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HomeLatestNewsGlasgow 2023 - Day 7 - Report

Glasgow 2023 – Day 7 – Report

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Men

Keirin

Kevin Santiago Quintero Chavarro (Colombia)

The first of the three Quarter Finals looked to have five riders you’d expect to be there or thereabouts at the end of the competition – home favourite Jack Carlin, Matthew Richardson of Australia, Jair Tjon En Fa of Suriname, Japan’s Kaiya Ota and of-course-he’s-not-a-Russian-Russians-are-banned Mikhail Yakovlev, of Israel. Unfortunately for one of them, only four qualified for the Semi Final stage – and you can never rule out an upset from the unfancied sixth competitor Tijmen van Loon.

We can dispense with that bit of manufactured jeopardy straight away. Van Loon shows promise and had done well to get this far, but he wasn’t in the same league as the others – and it was he and Tjon En Fa who exited the competition – Richardson taking the win from Carlin, Ota and Yakovlev.

Heat 2 was arguably even more stacked. If you had to pick the two most likely to go out it would, perhaps, have been Hamish Turnbull of Great Britain and Marc Jurczyk of Germany – and you’d have been half right. Harrie Lavreysen of the Netherlands was the clear favourite and went through – a whisker ahead of Kevin Quintero of Colombia. Turnbull took third, leaving Matthew Glaetzer of Australia and Sebastien Vigier of France to battle for the remaining spot – with Jurczyk well out of it. Glaetzer joined his compatriot Richardson in the Semis and the French Ed Sheeran lookalike was out.

The final heat was harder to call. Jeffrey Hoogland of the Netherlands, you’d think, would breeze through and Azizul Awang of Malaysia would be a shock exit at this point. Of the remaining four Sam Dakin of New Zealand probably the most vulnerable to Shinji Nakano of Japan and Kilo duo Tom Cornish of Australia and Max Dornbach of Germany. Dornbach was first to go – apparently battered by the intensity of the competition over the last couple of days, he just couldn’t take the pace and was out the back. Awang had led out the Sprint and, although he was rolled by Hoogland, Nakano and Cornish in the run to the line, he was through – and it was Dakin how missed out.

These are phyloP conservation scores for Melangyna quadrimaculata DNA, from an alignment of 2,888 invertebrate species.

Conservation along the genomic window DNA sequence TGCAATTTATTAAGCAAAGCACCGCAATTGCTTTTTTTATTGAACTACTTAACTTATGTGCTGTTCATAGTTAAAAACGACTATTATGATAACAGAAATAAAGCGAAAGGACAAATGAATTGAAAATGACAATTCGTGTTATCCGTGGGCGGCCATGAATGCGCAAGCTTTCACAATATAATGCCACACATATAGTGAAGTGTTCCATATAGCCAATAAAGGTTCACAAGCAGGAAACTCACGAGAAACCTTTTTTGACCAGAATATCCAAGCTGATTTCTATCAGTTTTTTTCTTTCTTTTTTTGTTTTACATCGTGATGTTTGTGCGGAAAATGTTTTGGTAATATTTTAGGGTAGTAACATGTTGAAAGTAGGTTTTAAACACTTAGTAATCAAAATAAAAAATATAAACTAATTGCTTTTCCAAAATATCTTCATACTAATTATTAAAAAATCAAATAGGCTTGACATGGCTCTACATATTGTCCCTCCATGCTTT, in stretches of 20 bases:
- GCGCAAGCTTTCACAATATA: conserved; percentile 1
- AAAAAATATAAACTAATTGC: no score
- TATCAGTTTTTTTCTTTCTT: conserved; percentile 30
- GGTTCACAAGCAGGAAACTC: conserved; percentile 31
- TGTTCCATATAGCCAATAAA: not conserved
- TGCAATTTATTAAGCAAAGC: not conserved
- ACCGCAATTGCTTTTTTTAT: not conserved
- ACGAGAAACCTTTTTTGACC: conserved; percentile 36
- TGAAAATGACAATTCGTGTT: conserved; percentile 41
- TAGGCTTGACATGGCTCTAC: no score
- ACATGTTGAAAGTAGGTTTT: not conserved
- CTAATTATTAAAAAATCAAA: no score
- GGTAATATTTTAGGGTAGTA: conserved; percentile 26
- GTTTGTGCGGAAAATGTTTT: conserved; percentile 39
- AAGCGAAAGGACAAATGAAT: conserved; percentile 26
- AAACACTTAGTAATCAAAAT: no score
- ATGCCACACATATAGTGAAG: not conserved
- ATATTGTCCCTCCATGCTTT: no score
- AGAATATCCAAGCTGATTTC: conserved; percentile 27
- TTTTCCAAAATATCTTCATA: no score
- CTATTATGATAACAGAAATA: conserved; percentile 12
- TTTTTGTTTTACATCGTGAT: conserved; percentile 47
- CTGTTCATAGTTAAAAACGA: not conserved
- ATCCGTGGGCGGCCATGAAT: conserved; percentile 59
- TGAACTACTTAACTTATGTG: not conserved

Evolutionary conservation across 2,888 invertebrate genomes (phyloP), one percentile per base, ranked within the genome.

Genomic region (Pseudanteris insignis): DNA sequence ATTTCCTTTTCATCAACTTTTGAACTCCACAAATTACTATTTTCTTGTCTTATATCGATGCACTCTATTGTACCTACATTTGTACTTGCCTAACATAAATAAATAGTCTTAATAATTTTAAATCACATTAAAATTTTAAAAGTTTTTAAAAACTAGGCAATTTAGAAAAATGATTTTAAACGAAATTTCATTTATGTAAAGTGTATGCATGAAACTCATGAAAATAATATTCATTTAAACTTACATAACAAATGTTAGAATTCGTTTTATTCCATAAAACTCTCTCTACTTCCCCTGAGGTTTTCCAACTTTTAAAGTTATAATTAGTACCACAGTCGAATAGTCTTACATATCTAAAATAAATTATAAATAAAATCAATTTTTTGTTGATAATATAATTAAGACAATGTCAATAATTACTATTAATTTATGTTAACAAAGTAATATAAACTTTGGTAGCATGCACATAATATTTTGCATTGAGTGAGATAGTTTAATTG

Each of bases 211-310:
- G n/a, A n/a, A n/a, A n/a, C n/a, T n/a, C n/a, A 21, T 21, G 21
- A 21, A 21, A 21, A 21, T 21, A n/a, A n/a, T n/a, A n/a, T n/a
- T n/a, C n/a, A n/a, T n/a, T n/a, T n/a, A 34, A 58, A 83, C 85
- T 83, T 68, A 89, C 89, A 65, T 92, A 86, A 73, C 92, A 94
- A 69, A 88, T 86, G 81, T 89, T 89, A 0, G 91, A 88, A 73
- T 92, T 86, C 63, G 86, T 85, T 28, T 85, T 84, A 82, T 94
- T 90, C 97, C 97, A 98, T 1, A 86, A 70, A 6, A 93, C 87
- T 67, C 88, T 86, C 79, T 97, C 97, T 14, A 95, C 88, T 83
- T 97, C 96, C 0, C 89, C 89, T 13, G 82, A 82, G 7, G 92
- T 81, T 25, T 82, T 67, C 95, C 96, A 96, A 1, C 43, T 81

The Semi Finals were harder to call. The Dutch are – well, Dutch; the three Australians were all on form; the Japanese were flying… Any six from twelve could make it through. The two heats were pretty balanced, too and the first saw Quintero take the win – a thousandth of a second ahead of Carlin with Lavreysen third – those three again rolling Awang on the line. This time, though, fourth wasn’t enough for the Malaysian and he, along with Ota and Cornish, would have to settle for the Minor Final.

Heat 2 gave Australia a 33% chance of getting at least one rider into the final and Matt Richardson made it quite clear early on he intended it to be him. Nakano followed him over the line with Hoogland and Glaetzer to fight for third. There would be only one Australian in the final, though. Yakovlev and Turnbull were well out of the fight.

The Minor Final does matter of Olympic qualification points, so with Richardson in the Final already, Australia will have been pleased with Glaetzer’s 7th and Cornish’s 10th place. Ota took 8th and Awang 9th.

The final was a brilliant race. Richardson again tried to boss it from the front, with the two Dutch riders seemingly riding togethereith Hoogland trying to box in their rivals as Lavreysen made is way forward from the back of the race. Maybe they over thought it. Maybe the fatigue was starting to show from a busy program. But whatever was going on with them, Quintero had the pace to come round everyone and ride away. He started to fade – or slow, his lead was enormous – on the run to the line, so Richardson’s 0.2 second gap somewhat understates his performance – but it was as dominant a Keirin Final performance as we’ve seen for a long time. Richardson held on for Silver and Nakano took the Bronze, but the headlines were about the Colombian and Levreysen and Hoogland in 4th and 6th were merely a footnote.

Finals

Gold medal final

GOLD QUINTERO CHAVARRO Kevin Santiago COL
SILVER
RICHARDSON Matthew AUS +0.214
BRONZE
NAKANO Shinji JPN +0.252

4 LAVREYSEN Harrie NED +0.329
5 CARLIN Jack GBR +0.397
6 HOOGLAND Jeffrey NED +0.622

7GLAETZER Matthew AUS
8 OTA Kaiya JPN +0.006
9 AWANG Mohd Azizulhasni MAS +0.091
10 CORNISH Thomas AUS +0.375
11 YAKOVLEV Mikhail ISR +0.383
12 TURNBULL Hamish GBR +0.534

Semi Finals

Heat 1
1 QUINTERO CHAVARRO Kevin Santiago COL Q
2 CARLIN Jack GBR +0.001 Q
3 LAVREYSEN Harrie NED +0.056 Q

4 AWANG Mohd Azizulhasni MAS +0.089
5 OTA Kaiya JPN +0.165
6 CORNISH Thomas AUS +0.218

Heat 2
1 RICHARDSON Matthew AUS Q